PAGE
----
In psychology, internalization refers to the unconscious mental process whereby characteristics, beliefs, feelings, and attitudes of others are integrated into the self.

  • International Normalized Ratio

    Professional Description:

    International Normalized Ratio is the prothrombin time ratio that would be obtained if a standard reagent was used in a prothrombin time determination. The prothrombin time ratio is derived for a working reagent in the laboratory with the use of a parameter designated the international sensitivity index and is expressed as an individual’s prothrombin time divided by the mean of the prothrombin time reference interval.

  • International Normalized Ratio

    Professional Description:

    INR is an international measure of blood coagulation that standardizes the responsiveness of different anticoagulants. INR is calculated using the individual’s prothrombin time, the mean normal prothrombin time, and the international sensitivity index for thromboplastin reagents (ISI).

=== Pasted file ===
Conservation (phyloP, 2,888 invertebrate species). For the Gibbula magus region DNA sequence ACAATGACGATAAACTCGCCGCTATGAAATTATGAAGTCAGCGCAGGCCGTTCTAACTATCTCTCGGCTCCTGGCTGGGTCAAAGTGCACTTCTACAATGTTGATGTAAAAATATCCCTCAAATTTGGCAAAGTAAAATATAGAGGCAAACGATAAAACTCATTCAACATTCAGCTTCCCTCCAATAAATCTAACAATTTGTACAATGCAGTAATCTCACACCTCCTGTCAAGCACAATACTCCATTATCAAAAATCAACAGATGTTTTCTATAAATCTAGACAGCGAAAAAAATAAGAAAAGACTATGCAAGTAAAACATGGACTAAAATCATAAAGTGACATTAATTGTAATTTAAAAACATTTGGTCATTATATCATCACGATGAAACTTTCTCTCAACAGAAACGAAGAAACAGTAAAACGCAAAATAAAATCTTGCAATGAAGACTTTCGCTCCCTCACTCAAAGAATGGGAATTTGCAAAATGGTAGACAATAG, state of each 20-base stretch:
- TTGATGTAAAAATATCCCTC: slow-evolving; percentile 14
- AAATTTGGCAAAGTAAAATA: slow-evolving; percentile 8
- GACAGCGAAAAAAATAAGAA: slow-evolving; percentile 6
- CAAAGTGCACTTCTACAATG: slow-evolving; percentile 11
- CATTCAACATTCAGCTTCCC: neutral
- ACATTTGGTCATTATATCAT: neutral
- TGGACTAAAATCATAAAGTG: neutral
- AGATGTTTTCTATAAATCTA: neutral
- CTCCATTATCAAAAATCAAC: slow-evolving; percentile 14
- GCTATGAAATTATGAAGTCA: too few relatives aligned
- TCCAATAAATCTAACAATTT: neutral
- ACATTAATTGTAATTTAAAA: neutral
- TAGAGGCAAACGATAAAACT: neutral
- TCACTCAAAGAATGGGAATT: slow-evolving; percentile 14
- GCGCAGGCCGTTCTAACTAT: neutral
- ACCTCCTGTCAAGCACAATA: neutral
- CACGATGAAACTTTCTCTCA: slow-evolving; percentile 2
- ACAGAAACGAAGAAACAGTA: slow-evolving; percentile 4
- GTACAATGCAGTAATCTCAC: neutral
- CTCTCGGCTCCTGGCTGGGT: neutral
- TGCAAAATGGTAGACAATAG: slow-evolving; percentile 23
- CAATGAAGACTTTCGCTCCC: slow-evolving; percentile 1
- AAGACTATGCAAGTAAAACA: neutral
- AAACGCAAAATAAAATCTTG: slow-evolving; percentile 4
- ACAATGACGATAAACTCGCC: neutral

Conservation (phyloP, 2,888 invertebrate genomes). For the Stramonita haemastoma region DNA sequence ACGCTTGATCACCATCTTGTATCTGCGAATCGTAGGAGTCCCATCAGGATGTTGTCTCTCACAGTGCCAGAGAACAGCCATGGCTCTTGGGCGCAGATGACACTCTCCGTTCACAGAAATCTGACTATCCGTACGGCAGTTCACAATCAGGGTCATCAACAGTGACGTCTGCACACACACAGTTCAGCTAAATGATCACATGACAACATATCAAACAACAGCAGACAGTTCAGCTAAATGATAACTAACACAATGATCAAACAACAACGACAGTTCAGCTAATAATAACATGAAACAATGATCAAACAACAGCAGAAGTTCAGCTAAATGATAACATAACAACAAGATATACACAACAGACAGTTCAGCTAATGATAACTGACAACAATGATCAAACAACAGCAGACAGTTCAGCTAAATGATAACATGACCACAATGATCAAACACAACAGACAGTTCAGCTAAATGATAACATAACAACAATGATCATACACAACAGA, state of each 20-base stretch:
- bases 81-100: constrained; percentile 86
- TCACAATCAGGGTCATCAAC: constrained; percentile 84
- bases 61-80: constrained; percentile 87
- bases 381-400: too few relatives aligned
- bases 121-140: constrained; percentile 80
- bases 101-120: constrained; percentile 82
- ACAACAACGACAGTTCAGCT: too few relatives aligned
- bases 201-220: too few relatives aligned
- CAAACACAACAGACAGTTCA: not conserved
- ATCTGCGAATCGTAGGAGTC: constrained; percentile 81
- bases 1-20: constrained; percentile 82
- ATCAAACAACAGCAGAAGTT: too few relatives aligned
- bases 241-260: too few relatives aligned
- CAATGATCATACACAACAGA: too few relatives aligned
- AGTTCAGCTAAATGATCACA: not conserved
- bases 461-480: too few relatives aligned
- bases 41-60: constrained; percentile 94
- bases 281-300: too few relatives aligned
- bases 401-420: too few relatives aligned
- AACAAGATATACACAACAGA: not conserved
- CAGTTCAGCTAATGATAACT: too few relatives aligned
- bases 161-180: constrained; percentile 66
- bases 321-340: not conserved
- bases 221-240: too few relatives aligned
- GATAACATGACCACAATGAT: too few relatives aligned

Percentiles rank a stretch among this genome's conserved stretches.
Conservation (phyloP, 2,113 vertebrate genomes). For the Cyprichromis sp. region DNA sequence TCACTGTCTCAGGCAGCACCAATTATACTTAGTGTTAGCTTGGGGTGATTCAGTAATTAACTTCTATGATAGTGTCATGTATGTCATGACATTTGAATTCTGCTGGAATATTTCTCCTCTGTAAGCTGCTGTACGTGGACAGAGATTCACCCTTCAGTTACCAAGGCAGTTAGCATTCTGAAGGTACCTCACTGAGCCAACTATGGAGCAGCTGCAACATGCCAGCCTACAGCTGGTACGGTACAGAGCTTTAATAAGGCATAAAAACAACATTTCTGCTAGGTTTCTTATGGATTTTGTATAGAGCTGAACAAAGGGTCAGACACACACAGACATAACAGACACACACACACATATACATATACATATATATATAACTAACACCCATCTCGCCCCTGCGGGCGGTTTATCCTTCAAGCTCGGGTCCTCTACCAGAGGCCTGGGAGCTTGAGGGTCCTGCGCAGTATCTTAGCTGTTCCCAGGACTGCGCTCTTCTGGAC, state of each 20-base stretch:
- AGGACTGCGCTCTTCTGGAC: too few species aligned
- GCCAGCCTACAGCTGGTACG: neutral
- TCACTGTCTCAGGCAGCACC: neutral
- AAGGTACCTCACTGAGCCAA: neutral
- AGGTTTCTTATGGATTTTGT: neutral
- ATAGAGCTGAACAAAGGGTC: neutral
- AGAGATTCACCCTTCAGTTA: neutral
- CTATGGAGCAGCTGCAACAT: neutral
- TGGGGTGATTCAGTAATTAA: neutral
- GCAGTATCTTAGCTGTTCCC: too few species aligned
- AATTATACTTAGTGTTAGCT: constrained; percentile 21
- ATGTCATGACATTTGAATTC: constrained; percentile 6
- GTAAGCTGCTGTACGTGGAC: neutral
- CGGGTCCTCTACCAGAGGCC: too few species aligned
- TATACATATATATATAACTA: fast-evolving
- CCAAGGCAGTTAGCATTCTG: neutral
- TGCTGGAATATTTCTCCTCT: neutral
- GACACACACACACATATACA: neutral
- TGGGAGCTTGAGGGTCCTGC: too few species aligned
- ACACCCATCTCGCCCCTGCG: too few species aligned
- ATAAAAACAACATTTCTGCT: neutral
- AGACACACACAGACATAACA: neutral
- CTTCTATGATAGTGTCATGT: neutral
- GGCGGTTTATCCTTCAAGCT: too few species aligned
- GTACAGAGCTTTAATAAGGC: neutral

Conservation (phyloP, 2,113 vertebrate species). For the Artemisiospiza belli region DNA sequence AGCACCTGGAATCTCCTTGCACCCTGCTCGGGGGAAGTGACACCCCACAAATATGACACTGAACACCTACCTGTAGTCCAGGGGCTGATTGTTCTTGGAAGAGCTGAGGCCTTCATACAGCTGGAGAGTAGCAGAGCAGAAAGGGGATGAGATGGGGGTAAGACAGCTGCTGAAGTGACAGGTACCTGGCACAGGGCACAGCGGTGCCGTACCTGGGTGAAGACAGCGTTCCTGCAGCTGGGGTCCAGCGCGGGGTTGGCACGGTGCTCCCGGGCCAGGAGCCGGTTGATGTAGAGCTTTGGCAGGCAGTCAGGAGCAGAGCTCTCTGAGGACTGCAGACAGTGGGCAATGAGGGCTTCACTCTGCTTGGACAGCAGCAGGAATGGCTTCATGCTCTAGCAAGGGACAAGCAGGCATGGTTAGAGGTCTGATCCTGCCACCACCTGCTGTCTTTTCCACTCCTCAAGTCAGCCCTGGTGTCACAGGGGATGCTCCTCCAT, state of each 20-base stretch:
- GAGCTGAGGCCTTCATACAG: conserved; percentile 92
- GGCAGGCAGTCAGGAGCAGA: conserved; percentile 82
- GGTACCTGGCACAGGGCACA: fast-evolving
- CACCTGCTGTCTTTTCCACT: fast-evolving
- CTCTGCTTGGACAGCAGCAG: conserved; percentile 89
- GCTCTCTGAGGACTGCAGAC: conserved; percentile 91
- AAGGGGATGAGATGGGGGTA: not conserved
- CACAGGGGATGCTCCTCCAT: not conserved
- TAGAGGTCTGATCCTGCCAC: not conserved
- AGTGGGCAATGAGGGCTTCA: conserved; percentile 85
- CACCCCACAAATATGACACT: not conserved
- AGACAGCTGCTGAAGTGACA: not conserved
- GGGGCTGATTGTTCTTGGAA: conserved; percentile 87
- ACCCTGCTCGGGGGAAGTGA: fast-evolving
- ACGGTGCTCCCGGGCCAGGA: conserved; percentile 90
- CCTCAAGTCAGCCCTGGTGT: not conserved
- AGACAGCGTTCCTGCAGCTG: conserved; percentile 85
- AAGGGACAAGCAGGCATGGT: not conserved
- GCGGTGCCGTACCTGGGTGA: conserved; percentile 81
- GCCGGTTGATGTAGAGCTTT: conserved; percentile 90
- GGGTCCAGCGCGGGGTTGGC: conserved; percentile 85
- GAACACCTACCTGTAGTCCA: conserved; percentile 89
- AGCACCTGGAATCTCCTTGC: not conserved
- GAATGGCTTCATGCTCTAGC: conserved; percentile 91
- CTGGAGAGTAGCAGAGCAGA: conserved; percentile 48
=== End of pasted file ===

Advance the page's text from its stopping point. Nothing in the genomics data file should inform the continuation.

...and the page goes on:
• Interstitial cystitis

    Professional Description:

    The accepted criteria for diagnosis of interstitial cystitis or painful bladder syndrome is the presence of pain related to the bladder, usually accompanied by frequency and urgency; and the absence of other diseases that could cause the symptoms.

  • Intolerance

    Professional Description:

    Commonly applied to non-immunologically-mediated hypersensitivity reactions An adverse food-induced reaction that does not involve the immune system. Lactose intolerance is an example.

  • Intravenous therapy

    Professional Description:

    Intravenous administration of Ringers lactate solution or normal saline at a rate of 20 mL/kg over 1 hour. Larger quantities or more rapid administration may be required

  • Intrinsic factor

    Professional Description:

    A substance produced by the normal gastrointestinal mucosa that facilitates absorption of vitamin B12

  • Introverts

    Professional Description:

    People who think things through and focus on the inner world of ideas.

  • Intuitors

    Professional Description: